Phinergy and Alcoa demonstrate an electric car with massive range



Phinergy and Alcoa Canada have refurbished an "ordinary car" to use a special "aluminum-air" battery

Imagine making the 19-hour, 1,800-kilometre drive from Toronto to Halifax in an electric car without having to stop for a recharge. That's theoretically possible with a special kind of battery being demonstrated this week in Montreal by Israel-based Phinergy and Alcoa Canada.The partners have refurbished an "ordinary car" to use a special "aluminum-air" battery. The battery can extend the range of an electric car by 1,600 kilometres when used in conjunction with the vehicle's regular lithium-ion battery.

"We hope that this will increase the penetration of electric cars with zero emissions," said Aviv Tzidon, CEO of Phinergy, in an interview with CBC Montreal's Homerun earlier this week, adding that it should put an end to "range anxiety." That kind of anxiety about how far an electric car can go before needing a recharge has often been cited as a reason the market for electric cars is still relatively small.

The regular battery range of electric cars now on the market is a few hundred kilometres at most — 135 kilometres for the Nissan Leaf and 480 kilometres for the more expensive version of the Tesla Model S. That makes those cars unsuitable for extended road trips, unless high-voltage fast-charging stations, which are still relatively uncommon, are available along the way.

"When you're buying a car, you want to buy freedom," Tzidon said. "When you have a car which is limited in range, and you need to have infrastructure to [fast-charge it], you are losing this freedom."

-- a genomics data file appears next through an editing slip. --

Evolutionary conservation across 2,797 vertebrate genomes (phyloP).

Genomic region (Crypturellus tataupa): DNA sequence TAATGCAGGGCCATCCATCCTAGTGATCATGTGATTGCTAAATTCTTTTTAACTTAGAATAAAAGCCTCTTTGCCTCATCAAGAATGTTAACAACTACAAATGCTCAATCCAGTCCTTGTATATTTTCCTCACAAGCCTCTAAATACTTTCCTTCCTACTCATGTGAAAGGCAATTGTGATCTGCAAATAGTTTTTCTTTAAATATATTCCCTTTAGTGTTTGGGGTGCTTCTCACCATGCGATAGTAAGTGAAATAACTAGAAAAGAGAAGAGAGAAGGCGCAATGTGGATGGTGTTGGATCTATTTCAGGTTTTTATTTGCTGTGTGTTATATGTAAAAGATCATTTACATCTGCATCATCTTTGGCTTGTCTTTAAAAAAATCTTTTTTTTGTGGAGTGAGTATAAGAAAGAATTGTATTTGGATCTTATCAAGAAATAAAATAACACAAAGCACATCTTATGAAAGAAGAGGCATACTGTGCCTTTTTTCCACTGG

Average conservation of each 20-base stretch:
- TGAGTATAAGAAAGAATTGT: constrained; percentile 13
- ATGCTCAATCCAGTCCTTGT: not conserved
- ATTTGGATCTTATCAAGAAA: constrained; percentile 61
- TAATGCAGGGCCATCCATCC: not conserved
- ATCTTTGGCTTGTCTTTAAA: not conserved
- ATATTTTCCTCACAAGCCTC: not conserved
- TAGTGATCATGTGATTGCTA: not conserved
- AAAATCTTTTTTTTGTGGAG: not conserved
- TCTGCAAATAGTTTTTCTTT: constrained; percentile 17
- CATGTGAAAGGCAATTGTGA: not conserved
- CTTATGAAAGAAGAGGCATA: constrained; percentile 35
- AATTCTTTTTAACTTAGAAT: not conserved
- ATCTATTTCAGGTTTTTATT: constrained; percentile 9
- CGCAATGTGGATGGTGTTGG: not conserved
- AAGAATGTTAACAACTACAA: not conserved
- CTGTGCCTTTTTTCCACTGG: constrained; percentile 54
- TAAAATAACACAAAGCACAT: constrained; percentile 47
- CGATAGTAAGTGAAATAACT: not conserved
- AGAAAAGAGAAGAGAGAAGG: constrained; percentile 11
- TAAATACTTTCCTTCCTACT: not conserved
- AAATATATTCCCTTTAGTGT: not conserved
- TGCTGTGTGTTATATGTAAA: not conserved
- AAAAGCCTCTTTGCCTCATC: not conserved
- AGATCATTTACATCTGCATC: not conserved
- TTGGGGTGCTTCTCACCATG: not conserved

Electric car drivers hope more charging stations will reduce 'range anxiety'
According to Tzidon, the new battery technology can store enough energy to take a car 3,000 kilometres with 100 kilograms of aluminum-air batteries. For comparison, the Tesla Model S battery is estimated to be more than 500 kilograms.

The batteries are "charged" not from the electrical grid, but from hydroelectric power generated at Alcoa's smelter in Baie-Comeau, Que., Tzidon said. When they are full-charged, they are thick, heavy panels made mostly of aluminum.

The energy is released via a chemical reaction that draws oxygen from the air and uses water fed into the car by the user to turn the aluminum into alumina (similar to the reaction that turns iron into rust). This reaction happens naturally when aluminum is exposed to air, but then, the alumina layer on the surface stops the reaction from penetrating deeper. Phinergy's technology includes an electrolyte that dissolves the surface layer, allowing the reaction to continue.

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